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I am having a very difficult time finding a proper gate that will fit securely at the top of my stairs.

I may have a unique situation with the wooden banister where the base of the post has trim work that resembles the following... (ASCII art not to scale)

  _()_
  |  |
  |  |     <- about 5"
   ||
   ||      <- about 24"
   ||
  |  |
  |  |     <- about 10"
  |  |
 |    |    <- about 2"
|______|   <- about 3"

I tried to mount a top of stair gate, but the 5" or so worth of trim forces me to attach the mounting brace to the 10" section of the post, leaving a 6"+ gap under the gate. This gap concerns me because I can easily see my 1yr old son scooting or rolling under the bar and possibly getting stuck (or worse).

No gate manufacturer recommends a pressure mounted gate at the top of stairs, but even they did recommend one, I would be unable to due to the trim work on the banister.

I'm definitely worried now because my son is mobile and I can't find a way to secure the stairs. I don't have any other anchor points for a gate (i.e., hallway, doorway, etc.)

Has somebody successfully secured their stairs with this type of post and if so can you post pictures?

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A gate that screws to the post and the wall opposite might be your only option, but I would be interested to hear if the folks over at Home Improvement had a better idea. –  HedgeMage Jul 12 '11 at 7:03
    
@HedgeMage: I thought about doing that, but this specific gate I tried had a warning not to mount the mounting brace to drywall when using the gate at the top of stairs. –  Tim Reddy Jul 12 '11 at 12:54
    
Right, I wouldn't screw it into just drywall, but there should be wood behind the drywall near a corner. You can use a stud finder to be sure. Be careful of metal corner protectors if your house has them. –  HedgeMage Jul 13 '11 at 2:57
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3 Answers 3

up vote 7 down vote accepted

it might not be pretty but have you considered screwing a plank onto the side of the post, with a spacer block at the top? You could easily mount a gate onto that plank. This probably works best if your post is rectangular when seen from above, less so if it's round.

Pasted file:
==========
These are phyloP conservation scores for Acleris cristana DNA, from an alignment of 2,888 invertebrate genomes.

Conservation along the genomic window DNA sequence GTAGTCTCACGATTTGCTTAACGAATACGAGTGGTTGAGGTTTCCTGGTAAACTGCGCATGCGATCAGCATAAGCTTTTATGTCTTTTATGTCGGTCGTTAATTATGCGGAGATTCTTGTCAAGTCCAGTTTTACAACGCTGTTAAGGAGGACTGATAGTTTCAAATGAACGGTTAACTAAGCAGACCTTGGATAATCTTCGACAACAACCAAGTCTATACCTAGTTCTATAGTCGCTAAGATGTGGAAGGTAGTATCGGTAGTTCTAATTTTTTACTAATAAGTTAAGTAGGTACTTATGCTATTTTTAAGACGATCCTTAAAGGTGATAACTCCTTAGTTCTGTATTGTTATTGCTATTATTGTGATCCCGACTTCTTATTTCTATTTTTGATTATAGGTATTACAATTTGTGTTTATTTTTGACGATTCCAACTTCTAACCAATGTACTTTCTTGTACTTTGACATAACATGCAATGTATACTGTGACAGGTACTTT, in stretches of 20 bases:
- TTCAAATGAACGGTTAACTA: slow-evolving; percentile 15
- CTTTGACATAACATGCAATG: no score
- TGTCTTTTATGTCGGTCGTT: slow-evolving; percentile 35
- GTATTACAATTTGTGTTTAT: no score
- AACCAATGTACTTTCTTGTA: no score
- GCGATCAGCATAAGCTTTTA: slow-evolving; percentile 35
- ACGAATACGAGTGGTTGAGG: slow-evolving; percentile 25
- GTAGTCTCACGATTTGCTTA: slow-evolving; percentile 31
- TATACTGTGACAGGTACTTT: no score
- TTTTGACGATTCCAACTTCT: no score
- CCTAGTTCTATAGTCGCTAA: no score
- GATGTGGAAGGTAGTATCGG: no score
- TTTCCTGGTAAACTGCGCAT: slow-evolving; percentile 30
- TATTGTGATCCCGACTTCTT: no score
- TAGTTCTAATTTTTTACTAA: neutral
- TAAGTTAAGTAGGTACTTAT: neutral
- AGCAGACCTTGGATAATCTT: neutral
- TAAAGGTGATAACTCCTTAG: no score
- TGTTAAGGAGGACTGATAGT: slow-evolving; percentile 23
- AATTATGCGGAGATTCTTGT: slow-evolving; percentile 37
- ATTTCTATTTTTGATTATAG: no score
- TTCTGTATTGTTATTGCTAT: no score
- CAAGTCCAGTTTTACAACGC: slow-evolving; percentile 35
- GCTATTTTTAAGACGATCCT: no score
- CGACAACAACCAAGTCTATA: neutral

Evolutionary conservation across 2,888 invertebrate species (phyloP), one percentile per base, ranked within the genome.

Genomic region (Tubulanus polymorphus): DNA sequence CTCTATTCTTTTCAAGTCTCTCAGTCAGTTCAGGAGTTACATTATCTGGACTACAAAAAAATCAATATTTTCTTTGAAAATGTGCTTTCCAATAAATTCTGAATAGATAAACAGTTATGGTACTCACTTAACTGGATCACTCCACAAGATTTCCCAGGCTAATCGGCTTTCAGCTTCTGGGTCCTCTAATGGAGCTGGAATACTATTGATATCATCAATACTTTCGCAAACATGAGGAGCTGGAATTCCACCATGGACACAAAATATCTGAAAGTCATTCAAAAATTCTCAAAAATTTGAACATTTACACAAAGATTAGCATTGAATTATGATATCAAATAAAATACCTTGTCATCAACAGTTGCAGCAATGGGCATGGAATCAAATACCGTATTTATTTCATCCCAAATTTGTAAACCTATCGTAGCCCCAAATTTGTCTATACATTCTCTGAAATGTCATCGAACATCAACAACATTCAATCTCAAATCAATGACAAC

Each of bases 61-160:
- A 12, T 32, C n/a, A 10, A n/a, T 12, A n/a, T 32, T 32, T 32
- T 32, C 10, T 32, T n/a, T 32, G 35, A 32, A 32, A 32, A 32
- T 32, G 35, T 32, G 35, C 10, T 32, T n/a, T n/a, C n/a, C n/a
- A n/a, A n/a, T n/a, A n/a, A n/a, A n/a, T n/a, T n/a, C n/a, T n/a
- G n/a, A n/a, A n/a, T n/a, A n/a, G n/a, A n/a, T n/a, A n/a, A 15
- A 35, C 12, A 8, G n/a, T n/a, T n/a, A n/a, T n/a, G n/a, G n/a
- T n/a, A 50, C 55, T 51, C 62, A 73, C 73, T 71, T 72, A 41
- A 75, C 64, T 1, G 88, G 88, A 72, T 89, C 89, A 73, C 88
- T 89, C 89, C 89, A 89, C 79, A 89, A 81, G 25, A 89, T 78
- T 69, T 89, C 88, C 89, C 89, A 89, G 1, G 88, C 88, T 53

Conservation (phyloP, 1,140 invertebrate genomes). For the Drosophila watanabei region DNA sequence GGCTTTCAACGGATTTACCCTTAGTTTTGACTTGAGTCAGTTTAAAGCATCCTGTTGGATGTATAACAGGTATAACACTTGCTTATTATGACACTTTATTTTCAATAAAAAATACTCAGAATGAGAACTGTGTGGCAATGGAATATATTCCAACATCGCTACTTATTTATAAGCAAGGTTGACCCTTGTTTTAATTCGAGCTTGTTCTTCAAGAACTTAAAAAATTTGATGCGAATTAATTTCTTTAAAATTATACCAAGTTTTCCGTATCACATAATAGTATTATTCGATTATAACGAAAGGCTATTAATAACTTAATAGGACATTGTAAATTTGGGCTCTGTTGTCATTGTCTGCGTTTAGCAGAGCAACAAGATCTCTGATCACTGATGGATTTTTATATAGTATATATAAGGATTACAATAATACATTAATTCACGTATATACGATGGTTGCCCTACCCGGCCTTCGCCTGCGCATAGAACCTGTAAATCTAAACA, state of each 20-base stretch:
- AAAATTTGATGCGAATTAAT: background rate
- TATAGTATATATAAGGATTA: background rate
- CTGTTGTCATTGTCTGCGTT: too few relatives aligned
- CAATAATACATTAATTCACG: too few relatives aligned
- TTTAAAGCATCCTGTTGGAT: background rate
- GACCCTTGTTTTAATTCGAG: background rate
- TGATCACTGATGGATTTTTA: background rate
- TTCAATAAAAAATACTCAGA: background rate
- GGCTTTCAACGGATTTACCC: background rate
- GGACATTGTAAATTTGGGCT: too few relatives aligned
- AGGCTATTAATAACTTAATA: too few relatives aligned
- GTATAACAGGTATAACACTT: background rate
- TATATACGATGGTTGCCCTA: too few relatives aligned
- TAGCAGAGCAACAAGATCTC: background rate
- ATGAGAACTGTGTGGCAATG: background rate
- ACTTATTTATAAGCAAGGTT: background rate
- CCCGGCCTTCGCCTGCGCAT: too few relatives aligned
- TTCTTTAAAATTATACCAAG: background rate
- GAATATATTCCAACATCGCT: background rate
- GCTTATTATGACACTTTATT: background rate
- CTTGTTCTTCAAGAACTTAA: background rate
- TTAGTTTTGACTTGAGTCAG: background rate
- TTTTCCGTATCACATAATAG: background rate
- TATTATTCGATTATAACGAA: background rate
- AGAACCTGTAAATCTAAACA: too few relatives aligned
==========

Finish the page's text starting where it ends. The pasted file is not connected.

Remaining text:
I've reused your illustration to clarify:

  _()_
  |  |XX||
   ||   ||
   ||   ||
   ||   ||
  |  |  ||
  |  |  ||
 |    | ||
|______|||
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Interesting idea...I'm not handy so are you aware of any "kits" that might be available online? –  Tim Reddy Jul 12 '11 at 12:54
    
Sorry, I don't know any kits. Take some measurements and photos, then go to your local DYI store and ask for help. –  Torben Gundtofte-Bruun Jul 12 '11 at 14:18
2  
Depending on the gate's design, you don't necessarily need the plank, just the spacer where it attaches. Doesn't have to be ugly, either. No reason not to paint or stain the additional wood to match. –  Karl Bielefeldt Jul 12 '11 at 15:16
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In the recent past, searching for a "puppy gate" at the time. I saw a gate in which all four posts had adjustable with bolts to help when mounting to uneven surfaces. It was a lot like this one which also has an awkward bannister setup and I believe may illustrate TorbenGB♦'s suggestion as well.

Good luck

PS: Awesome ASCII art!!!

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I just randomly ran into the Stairway Gate Installation Kit (K12) by KidCo, which appears to be exactly the solution to the problem for Kidco brand gates. It also appears to do no permanent damage to the stairs.

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